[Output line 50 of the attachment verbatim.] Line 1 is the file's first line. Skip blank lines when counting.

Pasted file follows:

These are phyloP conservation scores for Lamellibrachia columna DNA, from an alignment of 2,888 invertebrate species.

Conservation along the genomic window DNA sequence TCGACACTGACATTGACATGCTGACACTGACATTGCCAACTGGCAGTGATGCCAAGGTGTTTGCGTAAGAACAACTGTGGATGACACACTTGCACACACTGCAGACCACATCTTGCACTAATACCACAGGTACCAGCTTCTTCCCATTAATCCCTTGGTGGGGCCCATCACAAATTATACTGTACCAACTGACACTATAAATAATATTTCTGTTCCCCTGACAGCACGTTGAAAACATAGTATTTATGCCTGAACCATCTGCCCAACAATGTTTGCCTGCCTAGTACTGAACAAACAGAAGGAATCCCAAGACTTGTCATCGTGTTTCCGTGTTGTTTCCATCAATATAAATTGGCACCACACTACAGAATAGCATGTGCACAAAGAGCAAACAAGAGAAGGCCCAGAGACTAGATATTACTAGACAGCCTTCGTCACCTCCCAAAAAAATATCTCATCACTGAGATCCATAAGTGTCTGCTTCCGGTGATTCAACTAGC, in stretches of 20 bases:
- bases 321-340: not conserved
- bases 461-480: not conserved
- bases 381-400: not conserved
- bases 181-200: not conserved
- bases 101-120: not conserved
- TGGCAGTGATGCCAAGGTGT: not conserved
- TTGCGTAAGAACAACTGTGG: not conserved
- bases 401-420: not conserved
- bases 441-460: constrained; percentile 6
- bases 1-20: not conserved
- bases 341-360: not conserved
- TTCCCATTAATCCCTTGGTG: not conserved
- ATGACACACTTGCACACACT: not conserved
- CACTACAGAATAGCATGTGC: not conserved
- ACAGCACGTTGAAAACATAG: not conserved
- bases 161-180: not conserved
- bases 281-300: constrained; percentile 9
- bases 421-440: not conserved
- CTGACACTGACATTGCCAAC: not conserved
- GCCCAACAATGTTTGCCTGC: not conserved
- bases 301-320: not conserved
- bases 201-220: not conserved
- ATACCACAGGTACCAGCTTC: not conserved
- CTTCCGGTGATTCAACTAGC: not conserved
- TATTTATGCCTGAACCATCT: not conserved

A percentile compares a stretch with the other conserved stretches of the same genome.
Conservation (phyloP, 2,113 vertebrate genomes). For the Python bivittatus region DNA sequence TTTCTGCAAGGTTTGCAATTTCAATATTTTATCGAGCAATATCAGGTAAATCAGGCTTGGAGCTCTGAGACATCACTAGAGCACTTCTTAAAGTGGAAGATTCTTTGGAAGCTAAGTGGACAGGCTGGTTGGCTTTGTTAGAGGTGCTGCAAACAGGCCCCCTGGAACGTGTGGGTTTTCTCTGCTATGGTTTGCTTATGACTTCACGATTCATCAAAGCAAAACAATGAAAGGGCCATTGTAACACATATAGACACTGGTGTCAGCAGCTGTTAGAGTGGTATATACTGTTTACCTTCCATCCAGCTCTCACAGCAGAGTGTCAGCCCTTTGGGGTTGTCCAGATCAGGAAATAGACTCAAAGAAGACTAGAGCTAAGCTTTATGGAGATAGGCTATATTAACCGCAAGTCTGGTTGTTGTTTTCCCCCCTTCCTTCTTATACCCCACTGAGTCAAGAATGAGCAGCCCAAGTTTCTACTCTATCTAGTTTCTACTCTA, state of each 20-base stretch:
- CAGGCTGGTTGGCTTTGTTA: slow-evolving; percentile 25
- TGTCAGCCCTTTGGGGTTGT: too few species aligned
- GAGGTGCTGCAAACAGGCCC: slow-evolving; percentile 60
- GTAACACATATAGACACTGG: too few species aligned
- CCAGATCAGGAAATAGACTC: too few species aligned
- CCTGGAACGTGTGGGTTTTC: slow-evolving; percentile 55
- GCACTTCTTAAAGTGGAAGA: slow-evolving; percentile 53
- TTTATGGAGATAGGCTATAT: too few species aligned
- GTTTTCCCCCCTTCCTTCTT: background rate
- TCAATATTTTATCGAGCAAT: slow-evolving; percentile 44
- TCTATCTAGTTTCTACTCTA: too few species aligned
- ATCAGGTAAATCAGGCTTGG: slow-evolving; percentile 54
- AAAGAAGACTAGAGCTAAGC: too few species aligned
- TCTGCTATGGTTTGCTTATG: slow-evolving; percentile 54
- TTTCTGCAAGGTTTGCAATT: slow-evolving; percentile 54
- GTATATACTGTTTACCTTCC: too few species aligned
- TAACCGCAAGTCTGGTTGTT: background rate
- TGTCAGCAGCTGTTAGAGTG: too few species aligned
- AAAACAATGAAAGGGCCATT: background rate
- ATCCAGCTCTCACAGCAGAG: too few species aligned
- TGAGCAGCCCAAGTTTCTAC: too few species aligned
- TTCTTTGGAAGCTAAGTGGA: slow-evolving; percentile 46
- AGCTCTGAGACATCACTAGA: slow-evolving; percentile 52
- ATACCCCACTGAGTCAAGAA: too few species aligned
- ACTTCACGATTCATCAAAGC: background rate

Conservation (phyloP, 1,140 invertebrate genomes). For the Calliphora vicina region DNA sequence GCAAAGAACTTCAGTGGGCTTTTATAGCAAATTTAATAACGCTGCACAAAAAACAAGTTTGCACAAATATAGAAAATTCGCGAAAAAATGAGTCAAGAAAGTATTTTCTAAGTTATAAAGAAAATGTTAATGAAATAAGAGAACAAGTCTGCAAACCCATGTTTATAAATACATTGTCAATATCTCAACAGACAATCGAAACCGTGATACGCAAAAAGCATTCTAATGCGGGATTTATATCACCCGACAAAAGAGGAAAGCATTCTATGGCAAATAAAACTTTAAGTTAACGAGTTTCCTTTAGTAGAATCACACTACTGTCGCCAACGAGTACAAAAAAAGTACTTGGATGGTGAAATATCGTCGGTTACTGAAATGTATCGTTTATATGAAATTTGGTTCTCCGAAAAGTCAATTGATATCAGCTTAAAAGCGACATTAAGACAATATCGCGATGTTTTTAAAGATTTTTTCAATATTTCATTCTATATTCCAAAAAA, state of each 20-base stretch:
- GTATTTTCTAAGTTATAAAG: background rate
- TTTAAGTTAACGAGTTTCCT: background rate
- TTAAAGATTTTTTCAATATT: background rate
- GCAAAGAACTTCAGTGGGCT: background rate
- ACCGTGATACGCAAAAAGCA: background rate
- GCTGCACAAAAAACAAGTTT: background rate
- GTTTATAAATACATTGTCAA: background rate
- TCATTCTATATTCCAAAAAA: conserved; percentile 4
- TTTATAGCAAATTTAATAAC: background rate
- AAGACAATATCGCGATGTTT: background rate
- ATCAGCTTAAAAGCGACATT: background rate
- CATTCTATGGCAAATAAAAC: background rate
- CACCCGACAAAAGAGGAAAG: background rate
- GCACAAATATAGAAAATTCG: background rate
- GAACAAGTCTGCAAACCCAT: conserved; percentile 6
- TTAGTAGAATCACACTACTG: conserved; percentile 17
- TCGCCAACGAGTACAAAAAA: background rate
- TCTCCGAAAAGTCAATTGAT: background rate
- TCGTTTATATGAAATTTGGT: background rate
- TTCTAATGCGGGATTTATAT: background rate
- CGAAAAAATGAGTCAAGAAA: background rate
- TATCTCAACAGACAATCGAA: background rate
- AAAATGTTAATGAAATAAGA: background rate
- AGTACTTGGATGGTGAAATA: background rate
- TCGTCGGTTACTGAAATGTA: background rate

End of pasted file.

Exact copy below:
- TGAGCAGCCCAAGTTTCTAC: too few species aligned